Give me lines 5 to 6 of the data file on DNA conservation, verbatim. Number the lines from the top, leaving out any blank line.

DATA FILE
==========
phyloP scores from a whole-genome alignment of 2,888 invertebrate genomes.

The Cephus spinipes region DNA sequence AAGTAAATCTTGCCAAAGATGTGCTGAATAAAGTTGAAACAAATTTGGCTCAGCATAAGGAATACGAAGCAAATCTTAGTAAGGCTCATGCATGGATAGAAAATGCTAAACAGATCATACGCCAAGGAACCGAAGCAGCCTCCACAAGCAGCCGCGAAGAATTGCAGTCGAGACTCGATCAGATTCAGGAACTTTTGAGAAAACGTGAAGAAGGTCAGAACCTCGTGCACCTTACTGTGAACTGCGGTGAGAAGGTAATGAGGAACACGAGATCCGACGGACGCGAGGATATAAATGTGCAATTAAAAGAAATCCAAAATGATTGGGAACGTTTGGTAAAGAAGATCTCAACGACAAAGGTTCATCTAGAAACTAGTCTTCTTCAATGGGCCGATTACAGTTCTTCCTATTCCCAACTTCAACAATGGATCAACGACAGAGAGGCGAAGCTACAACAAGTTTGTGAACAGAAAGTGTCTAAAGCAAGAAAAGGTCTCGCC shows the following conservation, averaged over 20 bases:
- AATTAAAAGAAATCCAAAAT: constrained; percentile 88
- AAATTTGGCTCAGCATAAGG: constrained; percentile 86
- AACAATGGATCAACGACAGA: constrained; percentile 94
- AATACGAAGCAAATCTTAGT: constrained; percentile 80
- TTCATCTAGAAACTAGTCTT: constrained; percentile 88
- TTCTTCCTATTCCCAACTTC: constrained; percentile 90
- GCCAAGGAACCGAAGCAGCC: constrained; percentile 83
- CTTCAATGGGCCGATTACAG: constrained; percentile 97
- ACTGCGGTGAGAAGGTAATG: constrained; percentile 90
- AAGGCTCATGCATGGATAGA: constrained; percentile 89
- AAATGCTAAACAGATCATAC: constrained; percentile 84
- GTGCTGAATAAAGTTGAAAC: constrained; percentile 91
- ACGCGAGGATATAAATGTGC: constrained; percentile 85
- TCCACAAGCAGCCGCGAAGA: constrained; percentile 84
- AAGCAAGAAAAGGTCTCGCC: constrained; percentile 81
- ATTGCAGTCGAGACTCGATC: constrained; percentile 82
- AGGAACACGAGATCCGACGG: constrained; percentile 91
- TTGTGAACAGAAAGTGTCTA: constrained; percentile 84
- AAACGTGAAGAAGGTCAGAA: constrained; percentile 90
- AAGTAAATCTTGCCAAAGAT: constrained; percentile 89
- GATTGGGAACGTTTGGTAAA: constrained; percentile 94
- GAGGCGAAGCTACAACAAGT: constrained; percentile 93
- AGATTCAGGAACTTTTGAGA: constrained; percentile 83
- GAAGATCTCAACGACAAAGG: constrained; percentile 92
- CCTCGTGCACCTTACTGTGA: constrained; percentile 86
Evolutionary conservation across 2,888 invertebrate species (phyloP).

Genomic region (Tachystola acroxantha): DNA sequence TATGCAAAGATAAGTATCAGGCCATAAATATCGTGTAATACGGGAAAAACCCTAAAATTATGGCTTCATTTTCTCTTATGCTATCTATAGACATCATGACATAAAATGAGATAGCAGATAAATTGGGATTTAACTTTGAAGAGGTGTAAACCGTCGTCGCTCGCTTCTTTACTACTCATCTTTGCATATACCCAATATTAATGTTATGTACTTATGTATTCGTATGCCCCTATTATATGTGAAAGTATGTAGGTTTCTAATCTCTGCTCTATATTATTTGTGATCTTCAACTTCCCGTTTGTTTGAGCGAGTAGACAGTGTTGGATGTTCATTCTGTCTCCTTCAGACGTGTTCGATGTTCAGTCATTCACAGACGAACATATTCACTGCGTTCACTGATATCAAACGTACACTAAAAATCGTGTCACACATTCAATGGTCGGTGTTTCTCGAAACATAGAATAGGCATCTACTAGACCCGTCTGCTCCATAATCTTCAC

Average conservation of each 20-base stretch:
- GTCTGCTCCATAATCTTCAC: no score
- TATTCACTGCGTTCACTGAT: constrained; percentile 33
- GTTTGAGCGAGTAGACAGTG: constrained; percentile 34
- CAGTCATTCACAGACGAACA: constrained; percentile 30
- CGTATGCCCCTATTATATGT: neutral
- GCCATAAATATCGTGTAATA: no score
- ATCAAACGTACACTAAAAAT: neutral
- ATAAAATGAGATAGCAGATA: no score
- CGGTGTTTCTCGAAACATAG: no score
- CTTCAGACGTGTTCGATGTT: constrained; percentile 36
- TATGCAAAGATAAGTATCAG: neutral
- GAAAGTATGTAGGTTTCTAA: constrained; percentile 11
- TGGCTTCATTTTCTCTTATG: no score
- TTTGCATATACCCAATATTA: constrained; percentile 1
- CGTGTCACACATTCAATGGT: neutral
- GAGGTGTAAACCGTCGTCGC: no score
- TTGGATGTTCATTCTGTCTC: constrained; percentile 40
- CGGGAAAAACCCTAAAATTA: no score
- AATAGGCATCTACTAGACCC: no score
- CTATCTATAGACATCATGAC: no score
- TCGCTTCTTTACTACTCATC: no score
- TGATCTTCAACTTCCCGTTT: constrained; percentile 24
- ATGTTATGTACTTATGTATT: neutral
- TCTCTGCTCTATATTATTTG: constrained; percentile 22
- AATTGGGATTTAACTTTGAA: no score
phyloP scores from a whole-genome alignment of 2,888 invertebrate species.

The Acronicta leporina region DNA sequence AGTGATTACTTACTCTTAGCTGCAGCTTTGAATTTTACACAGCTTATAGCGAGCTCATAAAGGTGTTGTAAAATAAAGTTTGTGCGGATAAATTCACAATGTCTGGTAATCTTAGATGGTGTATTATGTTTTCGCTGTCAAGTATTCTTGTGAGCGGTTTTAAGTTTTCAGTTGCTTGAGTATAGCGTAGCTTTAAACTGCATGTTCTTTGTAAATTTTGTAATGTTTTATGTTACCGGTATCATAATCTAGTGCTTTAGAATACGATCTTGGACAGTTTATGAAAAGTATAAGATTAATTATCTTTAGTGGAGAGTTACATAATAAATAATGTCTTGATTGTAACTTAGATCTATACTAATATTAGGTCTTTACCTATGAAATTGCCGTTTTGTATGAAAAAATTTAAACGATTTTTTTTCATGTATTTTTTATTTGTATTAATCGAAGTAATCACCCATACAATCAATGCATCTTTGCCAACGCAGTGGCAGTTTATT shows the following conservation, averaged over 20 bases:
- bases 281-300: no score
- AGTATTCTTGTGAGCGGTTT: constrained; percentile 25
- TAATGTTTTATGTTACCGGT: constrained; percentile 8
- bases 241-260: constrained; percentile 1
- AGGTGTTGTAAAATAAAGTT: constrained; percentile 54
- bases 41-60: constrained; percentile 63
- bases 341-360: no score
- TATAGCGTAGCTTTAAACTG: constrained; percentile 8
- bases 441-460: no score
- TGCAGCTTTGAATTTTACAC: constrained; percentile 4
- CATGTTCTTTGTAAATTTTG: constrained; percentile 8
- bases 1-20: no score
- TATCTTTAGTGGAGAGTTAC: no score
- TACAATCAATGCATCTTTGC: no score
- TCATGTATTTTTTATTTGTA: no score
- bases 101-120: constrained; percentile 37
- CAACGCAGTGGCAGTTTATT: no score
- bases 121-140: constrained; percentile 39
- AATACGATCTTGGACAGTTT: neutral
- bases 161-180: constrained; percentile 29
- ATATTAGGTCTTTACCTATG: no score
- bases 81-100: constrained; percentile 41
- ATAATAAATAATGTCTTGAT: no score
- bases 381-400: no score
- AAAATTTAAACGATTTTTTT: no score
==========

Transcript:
- AACAATGGATCAACGACAGA: constrained; percentile 94
- AATACGAAGCAAATCTTAGT: constrained; percentile 80